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View Full Version : Learning to say "No"


Classified
03-26-2009, 02:28 PM
This is sort of a vent but I recently got the oppertunity to bid lawn/property maintenance on a very large property and very high profile. The work is to be top notch and performed quickly and quietly. I can accept all of those responsibilities but I was also lucky enough to find out where I need to be price wise per month to get the job. I have tried every which way to make it work and there is just no way. In fact I have no freaking clue how anyone could make it work.

I AM NOT POSTING THE ACTUAL NUMBERS but here is some numbers that show a representaion of what I am talking about. Keep in mind I have VERY low overhead as well. The fake target # I was told to come in at was $2,000 per month and I am coming in at 2.5 times HIGHER than that #!? Maybe I am doing something wrong but with Thousands of feet of landscape bed edging to be done BY SPADE SHOVEL 4 times during the seaons, thats expensive! not mention all the other requirements. I really want to bid this and I am having a real hard time passing on it but there is just no way it is worth my time to try and get all the paper work together since I know it will just hit the can as soon as they look at the #s.

This industry is getting beaten to death and with a property as large as this and companies like countryside and brickman bidding for as long as they have the price is stupid low. I dont know, just frustrated is all.

Anyone else been in this situation? I know I cant be alone!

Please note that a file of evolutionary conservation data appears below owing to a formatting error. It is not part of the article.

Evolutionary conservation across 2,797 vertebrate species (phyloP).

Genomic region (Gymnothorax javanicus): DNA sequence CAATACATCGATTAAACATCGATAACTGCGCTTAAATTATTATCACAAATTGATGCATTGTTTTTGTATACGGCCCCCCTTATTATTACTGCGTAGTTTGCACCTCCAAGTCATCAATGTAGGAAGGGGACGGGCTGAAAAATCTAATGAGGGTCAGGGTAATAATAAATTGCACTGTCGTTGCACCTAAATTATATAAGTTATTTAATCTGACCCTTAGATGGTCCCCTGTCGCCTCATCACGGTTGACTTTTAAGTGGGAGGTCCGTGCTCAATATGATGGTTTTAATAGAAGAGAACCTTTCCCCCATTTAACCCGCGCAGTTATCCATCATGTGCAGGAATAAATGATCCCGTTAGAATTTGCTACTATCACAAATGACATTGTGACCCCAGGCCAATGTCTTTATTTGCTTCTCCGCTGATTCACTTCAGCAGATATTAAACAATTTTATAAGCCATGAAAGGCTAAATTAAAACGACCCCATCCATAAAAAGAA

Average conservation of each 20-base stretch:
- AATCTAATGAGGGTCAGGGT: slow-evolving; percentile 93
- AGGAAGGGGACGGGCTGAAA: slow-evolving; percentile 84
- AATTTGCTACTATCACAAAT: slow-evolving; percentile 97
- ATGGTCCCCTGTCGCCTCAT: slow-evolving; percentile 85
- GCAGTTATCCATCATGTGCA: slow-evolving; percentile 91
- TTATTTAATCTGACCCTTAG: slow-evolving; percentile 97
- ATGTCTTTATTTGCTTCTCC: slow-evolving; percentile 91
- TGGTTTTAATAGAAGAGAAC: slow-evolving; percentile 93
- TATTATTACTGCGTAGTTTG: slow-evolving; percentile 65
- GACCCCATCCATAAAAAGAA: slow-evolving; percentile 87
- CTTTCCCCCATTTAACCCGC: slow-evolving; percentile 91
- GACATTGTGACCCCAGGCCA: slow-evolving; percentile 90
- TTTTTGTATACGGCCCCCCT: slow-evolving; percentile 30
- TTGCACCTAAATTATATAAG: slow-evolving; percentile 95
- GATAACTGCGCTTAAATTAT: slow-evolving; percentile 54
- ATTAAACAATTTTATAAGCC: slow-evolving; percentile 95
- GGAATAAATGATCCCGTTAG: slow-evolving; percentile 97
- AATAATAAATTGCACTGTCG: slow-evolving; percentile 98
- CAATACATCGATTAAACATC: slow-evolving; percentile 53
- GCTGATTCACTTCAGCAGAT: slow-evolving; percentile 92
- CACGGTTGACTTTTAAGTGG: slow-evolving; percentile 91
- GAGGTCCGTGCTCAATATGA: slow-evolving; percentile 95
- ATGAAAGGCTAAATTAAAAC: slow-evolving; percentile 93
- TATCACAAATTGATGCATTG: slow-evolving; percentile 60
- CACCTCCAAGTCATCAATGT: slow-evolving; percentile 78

Woody82986
03-26-2009, 05:18 PM
I think you have already spent too much time and brainpower on this particular bid. Once you realized you wouldn't be in the ballpark, you should have made the decision to pass on submitting a bid and moved on to work on something else.

Classified
03-27-2009, 12:56 AM
You are correct but when you want something bad enough you try to make it work. Just cant in this case. Ahh well.

bohiaa
03-27-2009, 09:32 AM
I once walked over $ 5.00. and to answer your Q. YES I have been there too.
the reason I walked, was because I read a post about underbidding. " cant remember where it was" it stated if you under bid by 5.00, it can cost you thousands.

real world numbers. underbid by 5.00 on every job. "Lets say 10 a day"
that's 50.00 daily, x 5 days = 250.00 a week 1,000 a month.
times 10 months = Well you get the picture.

sometimes you Just cant make people happy.

Best of luck to you

AI Inc
03-27-2009, 09:34 AM
10% of people you will never make happy, another 10% you will never make $ off of. Run like hell from both.

jblawns123
03-27-2009, 09:41 AM
If a customer asks if I can do something cheaper, I usually have about 5% to work down, sometimes 10%. Depends on the work load at the time. After that I say yes, I can do this for $$ you requested, but then I have to take away something from the service or install. Usually when you start with that they get the hint.

I know this isn't directly related to what you are talking about... but I figured I would add it any how.

Max23
03-28-2009, 05:05 PM
Unfortunately Ive seen it too. This is the first year that Im putting as many bids out but. There is a company in my area that Is cheap like that and they just lowered a job i bid on by 8500 per year. Fortunatley people who are in control of it this year see that that company doesnt do half of the work that they put in their bs bid. Edging, Fert, and trimming was skipped pretty much totally. However thats how they get by undercutting so much they just dont do the work and when people are in charge that dont know the difference they get away with it unfortunatley. Now when you or I actually put in the bid to do the job the right way then thats Y its higher and hopefully some bids I put in will see it that way.